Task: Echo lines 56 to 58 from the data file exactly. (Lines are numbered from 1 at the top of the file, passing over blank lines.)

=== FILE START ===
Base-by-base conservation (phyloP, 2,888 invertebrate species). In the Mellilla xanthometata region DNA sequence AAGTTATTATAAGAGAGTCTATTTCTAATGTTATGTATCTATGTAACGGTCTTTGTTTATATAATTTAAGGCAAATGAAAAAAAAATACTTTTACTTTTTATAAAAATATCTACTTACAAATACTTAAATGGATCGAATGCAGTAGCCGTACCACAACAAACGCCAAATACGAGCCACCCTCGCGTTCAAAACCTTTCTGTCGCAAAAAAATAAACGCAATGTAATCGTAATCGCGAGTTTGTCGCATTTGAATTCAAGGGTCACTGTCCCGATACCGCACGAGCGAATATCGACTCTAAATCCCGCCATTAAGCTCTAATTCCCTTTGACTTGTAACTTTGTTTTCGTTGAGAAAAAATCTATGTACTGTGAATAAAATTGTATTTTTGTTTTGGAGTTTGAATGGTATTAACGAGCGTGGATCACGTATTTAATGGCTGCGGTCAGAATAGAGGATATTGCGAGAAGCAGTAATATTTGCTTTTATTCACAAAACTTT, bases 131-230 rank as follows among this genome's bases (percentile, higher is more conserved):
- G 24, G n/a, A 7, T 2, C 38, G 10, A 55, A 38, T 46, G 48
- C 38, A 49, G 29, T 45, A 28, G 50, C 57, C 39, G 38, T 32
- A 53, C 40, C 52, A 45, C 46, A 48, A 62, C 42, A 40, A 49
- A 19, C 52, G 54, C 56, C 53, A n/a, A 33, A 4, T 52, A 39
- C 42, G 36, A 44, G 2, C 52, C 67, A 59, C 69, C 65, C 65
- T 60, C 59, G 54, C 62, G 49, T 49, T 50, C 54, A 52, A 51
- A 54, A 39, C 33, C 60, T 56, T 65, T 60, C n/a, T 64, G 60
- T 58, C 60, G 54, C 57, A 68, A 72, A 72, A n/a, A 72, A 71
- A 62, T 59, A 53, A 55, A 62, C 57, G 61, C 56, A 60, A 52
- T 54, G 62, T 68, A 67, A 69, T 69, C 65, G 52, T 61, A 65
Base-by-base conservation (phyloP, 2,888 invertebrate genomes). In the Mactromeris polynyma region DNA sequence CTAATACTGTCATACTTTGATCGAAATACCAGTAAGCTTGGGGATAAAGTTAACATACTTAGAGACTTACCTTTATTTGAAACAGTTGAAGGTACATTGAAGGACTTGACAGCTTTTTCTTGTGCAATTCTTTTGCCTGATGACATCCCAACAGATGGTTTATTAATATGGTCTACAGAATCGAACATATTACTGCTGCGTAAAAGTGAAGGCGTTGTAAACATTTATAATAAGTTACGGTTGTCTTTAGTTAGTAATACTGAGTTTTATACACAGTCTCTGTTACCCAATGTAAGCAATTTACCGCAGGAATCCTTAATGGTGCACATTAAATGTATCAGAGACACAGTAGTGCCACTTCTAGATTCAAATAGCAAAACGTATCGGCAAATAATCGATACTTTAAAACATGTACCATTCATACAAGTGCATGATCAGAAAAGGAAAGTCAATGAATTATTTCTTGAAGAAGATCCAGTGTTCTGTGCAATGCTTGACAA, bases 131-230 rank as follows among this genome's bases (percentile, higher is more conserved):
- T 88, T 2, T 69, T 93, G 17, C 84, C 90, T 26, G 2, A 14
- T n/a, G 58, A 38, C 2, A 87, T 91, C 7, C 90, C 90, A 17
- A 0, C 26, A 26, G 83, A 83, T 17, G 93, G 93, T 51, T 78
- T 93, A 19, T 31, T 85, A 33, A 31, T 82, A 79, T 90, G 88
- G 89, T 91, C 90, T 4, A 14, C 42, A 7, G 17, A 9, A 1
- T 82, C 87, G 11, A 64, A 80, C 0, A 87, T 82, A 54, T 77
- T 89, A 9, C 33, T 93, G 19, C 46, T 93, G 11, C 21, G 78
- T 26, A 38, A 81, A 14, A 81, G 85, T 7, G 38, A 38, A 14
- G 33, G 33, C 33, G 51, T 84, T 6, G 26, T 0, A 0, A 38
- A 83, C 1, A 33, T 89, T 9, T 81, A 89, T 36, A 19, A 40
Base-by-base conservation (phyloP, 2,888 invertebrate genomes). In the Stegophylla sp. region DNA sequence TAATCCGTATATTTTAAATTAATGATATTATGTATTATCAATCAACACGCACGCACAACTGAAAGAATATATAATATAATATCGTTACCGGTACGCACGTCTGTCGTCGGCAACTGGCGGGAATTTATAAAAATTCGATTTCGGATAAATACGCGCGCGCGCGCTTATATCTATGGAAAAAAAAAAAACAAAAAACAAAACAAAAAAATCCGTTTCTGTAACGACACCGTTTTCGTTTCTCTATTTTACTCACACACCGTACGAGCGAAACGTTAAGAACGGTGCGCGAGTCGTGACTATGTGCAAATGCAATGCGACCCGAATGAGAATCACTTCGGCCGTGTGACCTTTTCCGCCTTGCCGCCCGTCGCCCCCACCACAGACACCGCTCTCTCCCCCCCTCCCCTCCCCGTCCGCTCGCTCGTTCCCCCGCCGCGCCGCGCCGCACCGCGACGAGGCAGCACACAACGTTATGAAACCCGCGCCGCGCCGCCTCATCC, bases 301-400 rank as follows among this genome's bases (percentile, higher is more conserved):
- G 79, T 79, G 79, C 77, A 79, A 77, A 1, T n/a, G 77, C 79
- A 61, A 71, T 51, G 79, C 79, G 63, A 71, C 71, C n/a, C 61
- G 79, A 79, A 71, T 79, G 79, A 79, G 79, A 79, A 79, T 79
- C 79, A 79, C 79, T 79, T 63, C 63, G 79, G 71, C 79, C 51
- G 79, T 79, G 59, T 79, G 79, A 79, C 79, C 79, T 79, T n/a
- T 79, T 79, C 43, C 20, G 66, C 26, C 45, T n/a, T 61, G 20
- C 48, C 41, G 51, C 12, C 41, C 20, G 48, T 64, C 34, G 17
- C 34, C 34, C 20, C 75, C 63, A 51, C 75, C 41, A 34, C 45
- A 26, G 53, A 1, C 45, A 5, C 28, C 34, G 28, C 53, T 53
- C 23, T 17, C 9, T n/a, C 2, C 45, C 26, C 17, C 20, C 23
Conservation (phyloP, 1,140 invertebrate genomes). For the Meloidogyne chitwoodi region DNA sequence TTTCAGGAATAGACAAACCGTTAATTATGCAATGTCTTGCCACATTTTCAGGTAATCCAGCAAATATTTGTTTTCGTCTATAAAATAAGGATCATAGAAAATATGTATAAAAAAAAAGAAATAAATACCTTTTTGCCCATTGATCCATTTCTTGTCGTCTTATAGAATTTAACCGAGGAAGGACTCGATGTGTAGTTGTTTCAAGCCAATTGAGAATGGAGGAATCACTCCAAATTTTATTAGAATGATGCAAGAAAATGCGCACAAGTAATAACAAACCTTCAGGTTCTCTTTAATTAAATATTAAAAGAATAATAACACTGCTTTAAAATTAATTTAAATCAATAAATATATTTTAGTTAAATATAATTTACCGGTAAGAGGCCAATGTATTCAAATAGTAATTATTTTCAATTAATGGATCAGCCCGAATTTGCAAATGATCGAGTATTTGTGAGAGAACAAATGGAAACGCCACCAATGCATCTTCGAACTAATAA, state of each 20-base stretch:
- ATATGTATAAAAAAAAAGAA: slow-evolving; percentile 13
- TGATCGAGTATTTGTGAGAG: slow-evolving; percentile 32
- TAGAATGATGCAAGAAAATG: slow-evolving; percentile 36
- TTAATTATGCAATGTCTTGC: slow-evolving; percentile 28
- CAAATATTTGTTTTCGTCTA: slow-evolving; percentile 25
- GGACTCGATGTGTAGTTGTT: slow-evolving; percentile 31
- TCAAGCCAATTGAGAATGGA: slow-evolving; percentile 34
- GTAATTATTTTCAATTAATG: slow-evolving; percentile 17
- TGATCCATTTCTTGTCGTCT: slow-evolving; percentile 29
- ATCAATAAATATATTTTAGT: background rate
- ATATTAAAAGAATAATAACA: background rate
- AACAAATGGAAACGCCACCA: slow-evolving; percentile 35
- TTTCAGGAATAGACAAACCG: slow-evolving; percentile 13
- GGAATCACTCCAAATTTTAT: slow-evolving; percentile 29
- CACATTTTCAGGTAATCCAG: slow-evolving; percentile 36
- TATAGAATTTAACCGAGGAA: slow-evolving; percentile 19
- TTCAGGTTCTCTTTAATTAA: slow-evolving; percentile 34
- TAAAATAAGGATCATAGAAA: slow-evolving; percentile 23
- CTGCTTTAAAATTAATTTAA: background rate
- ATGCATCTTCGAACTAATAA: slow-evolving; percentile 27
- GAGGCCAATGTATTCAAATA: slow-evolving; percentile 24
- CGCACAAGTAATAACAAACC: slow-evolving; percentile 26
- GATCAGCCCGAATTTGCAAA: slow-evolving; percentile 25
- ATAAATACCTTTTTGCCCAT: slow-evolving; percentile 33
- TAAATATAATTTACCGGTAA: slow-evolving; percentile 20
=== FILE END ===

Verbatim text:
- CGCACAAGTAATAACAAACC: slow-evolving; percentile 26
- GATCAGCCCGAATTTGCAAA: slow-evolving; percentile 25
- ATAAATACCTTTTTGCCCAT: slow-evolving; percentile 33